DESPATCHES, LETTERS AND PAPERS OF SIR WILLIAM CURTIUS [no ref.] 1643-1662
Sir William Curtius acted as representative for Charles I and Charles II at various courts on the continent from 1632 to 1658, being made a baronet in 1652. In 1632 Charles I sent him 'avec des instructions solonnelles' to King Gustavus of Sweden and, after this King's death, to the Electors and Princes of the Empire. From 1639 to 1658 he was the official resident of the English Crown in the Empire, usually residing at Frankfurt. He came to London in 1662 to collect the money owing to him, and this account of his career is based on the information he provided at that time (-/120-122 below). When John Evelyn met him in Paris in 1651 he described him as 'a very learned and judicious person of the Palatinate. He had been scholar to Alstedius, the Encyclopaedist, was well advanced in years, and now Resident for his Majesty at Frankfurt' (21 Jun 1651). William Bray says that he had been secretary to the King of Bohemia (Evelyn, iv, p.207). He was evidently an accomplished man of attractive personality, who wrote in a limpid style and was as much at home in English and Latin as in the French in which most of his dispatches were written.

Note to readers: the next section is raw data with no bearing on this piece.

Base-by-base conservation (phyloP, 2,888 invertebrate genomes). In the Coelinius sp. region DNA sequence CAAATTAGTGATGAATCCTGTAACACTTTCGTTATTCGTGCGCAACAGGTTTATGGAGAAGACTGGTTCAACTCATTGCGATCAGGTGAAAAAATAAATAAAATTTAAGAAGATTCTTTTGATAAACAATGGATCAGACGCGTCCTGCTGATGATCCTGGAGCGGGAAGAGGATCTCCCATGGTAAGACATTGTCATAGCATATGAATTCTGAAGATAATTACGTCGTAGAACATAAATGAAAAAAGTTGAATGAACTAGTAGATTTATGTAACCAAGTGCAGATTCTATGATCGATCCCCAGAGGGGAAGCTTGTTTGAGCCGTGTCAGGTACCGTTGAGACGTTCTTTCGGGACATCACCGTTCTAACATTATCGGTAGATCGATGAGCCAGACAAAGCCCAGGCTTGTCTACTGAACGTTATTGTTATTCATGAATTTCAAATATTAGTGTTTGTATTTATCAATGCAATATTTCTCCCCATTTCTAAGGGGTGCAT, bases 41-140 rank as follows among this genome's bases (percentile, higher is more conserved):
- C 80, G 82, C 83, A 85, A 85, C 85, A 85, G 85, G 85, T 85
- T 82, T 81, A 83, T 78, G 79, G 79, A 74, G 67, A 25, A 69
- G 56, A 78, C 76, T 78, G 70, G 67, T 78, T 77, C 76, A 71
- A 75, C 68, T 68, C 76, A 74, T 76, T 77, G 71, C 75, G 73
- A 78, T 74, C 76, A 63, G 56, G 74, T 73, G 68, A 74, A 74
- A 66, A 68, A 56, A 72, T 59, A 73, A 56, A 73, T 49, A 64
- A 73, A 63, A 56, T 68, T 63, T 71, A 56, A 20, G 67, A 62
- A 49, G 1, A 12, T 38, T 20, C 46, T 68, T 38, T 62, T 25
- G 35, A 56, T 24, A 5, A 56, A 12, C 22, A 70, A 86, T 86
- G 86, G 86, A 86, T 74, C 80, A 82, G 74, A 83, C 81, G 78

These papers include letters to him, 1643 (G52/2/19/57-61); his dispatches, 1654-1657 (G52/2/19/62-117); and letters and papers, 1658-1662 (G52/2/19/118-122)